Old versions of nslookup (pre-4.8.3) used an inverse query on startup. Inverse queries were never widely used - nslookup was one of the few applications that did use them. At 4.9.3, support for inverse queries was dropped, which broke old nslookup s. To accommodate these old clients, a configuration file statement was added.

In BIND 4, the statement looks like this:

options fake-iquery

In BIND 8, the statement looks like this:

options { fake-iquery yes; };

This statement causes your name server to respond to the inverse query with a "fake" response that is good enough for nslookup to continue.

Zone security features can also cause nslookup startup problems. When nslookup attempts to find the name of its server (using a PTR query, not an inverse query), the query can be refused. If you think the problem is zone security, make sure your BIND 4 secure_zone TXT resource records or BIND 8 allow-transfer substatement include the network for the host running nslookup , and the address 127.0.0.1 if nslookup is running on the host also running the name server.

Zone security is not limited to causing nslookup to fail to start up. It can also cause lookups and zone transfers to fail in the middle of a session when you point nslookup to a remote name server. This is what you will see:

% 

nslookup


Default Server:  hp.com
Address:  15.255.152.4

> 

server terminator.movie.edu


Default Server:  terminator.movie.edu
Address:  192.249.249.3

> 

carrie.movie.edu.


Server:  terminator.movie.edu
Address:  192.249.249.3

*** terminator.movie.edu can't find carrie.movie.edu.: Query refused

> 

ls movie.edu

                   
 - This attempts a zone transfer

[terminator.movie.edu]
*** Can't list domain movie.edu: Query refused
>

11.7.5 First resolv.conf Name Server Not Responding

Here is another twist on the last problem:

% 

nslookup



*** Can't find server name for address 192.249.249.3: No response from server
Default Server:  wormhole.movie.edu
Address:  192.249.249.1

This time the first nameserver in resolv.conf did not respond. We had put a second nameserver line in resolv.conf , and the second server did respond. From now on, nslookup will send queries only to wormhole ; it won't try the name server at 192.249.249.3 again.

11.7.6 Finding Out What Is Being Looked Up

We've been waving our hands in the last examples, saying that nslookup was looking up the name server's address, but we didn't prove it. Here is our proof. This time, when we started up nslookup we turned on d2 debugging from the command line. This causes nslookup to print out the query packets it sent, as well as printing out when the query timed out and was retransmitted:

% 

nslookup -d2


------------
SendRequest(), len 44
    HEADER:
        opcode = QUERY, id = 1, rcode = NOERROR
        header flags:  query, want recursion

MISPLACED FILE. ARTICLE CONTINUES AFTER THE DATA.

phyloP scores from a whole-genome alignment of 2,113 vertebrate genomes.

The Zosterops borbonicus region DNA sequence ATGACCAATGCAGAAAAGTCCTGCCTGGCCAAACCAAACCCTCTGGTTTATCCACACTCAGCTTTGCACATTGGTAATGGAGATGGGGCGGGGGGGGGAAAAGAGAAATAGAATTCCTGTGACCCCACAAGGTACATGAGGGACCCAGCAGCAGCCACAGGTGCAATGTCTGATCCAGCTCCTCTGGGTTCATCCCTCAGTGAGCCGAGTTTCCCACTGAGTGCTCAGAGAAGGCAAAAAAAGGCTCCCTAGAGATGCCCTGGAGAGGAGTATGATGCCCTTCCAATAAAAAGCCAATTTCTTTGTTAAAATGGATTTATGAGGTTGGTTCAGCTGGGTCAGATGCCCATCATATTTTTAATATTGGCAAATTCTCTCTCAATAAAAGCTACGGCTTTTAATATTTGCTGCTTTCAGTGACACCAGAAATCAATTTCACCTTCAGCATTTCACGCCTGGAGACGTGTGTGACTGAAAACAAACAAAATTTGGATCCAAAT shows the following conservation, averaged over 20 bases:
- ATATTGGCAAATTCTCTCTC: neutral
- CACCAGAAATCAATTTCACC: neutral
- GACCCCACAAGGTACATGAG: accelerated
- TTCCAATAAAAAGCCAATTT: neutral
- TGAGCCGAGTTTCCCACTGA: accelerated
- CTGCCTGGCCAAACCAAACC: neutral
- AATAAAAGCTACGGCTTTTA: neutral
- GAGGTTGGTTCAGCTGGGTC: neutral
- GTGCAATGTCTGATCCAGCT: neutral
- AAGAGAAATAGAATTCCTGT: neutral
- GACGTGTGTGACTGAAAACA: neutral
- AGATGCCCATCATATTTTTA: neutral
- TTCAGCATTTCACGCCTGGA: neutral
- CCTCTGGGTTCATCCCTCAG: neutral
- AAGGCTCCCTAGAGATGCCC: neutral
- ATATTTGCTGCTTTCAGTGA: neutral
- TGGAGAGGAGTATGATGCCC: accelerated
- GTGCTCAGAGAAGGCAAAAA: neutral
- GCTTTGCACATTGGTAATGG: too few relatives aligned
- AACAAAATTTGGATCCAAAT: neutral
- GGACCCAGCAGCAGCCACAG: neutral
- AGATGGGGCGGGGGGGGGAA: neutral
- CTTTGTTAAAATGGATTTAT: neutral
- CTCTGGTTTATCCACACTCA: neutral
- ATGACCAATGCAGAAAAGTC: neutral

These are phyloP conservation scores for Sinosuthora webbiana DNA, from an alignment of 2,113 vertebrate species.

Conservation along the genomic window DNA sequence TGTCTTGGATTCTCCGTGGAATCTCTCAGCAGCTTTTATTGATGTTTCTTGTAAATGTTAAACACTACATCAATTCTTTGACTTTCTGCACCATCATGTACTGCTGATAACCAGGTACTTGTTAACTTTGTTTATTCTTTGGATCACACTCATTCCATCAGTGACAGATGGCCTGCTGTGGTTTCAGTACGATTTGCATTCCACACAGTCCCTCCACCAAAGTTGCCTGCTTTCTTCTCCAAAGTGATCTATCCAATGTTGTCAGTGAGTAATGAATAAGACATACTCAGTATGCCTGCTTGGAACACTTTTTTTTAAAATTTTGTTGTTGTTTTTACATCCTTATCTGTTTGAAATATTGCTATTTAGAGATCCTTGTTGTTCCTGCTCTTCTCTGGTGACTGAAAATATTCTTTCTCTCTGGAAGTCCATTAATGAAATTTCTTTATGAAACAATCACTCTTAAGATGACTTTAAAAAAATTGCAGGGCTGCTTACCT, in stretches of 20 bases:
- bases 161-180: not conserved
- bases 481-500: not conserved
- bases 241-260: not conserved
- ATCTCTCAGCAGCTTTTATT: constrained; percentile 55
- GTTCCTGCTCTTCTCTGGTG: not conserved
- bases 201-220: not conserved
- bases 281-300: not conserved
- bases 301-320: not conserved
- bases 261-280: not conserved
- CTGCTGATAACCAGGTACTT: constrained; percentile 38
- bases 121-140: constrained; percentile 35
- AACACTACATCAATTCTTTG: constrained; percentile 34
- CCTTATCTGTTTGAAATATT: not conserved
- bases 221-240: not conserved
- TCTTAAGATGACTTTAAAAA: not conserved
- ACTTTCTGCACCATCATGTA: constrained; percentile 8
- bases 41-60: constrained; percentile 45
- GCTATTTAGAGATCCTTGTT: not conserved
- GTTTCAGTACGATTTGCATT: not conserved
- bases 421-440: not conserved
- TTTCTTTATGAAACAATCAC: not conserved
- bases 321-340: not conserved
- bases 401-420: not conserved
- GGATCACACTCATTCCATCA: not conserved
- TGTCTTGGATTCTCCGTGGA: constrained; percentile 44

questions = 1,  answers = 0,  authority records = 0,
        additional = 0

    QUESTIONS:
        3.249.249.192.in-addr.arpa, type = PTR, class = IN

------------
timeout (5 secs)
timeout (10 secs)
timeout (20 secs)
timeout (40 secs)
SendRequest failed

*** Can't find server name for address 192.249.249.3: No response from server
*** Default servers are not available

As you can see by the timeouts, it took 75 seconds for nslookup to give up. Without the debugging output, you won't see anything printed to your screen for 75 seconds; it'll look as if nslookup has hung.

11.7.7 Unspecified Error

You can run into a rather unsettling problem called "unspecified error." We have an example of this error here. We've only included the tail end of the output, since we only want to talk about the error at this point. You'll find the whole nslookup session that produced this segment in Chapter 13, Troubleshooting DNS and BIND .

Authoritative answers can be found from:
(root)  nameserver = NS.NIC.DDN.MIL
(root)  nameserver = B.ROOT-SERVERS.NET
(root)  nameserver = E.ROOT-SERVERS.NET
(root)  nameserver = D.ROOT-SERVERS.NET
(root)  nameserver = F.ROOT-SERVERS.NET
(root)  nameserver = C.ROOT-SERVERS.NET
(root)  nameserver =
*** Error: record size incorrect (1050690 != 65519)

*** relay.hp.com can't find .: Unspecified error

What happened here is that there was too much data to fit into a UDP datagram. The name server stopped filling in the response when it ran out of room. The name server didn't set the truncation bit in the response packet, or nslookup would have retried the query over a TCP connection; the name server must have decided that enough of the "important" information fit. You won't see this kind of error very often. You'll see it if you create too many NS records for a domain, so don't create too many. (Advice like this makes you wonder why you bought this book, right?) How many is too many depends upon how well the names can be "compressed" in the packet, which, in turn, depends upon how many name servers share the same domain in their domain name. The root name servers were renamed to all be in the root-servers.net domain for this very reason - more names fit in DNS packets if they share a common domain, which allows more root name servers to support the Internet. As a rule of thumb, don't go over 10 NS records. As for what caused this error, you'll have to read Chapter 13 . Those of you who just read Chapter 9, Parenting , may know already.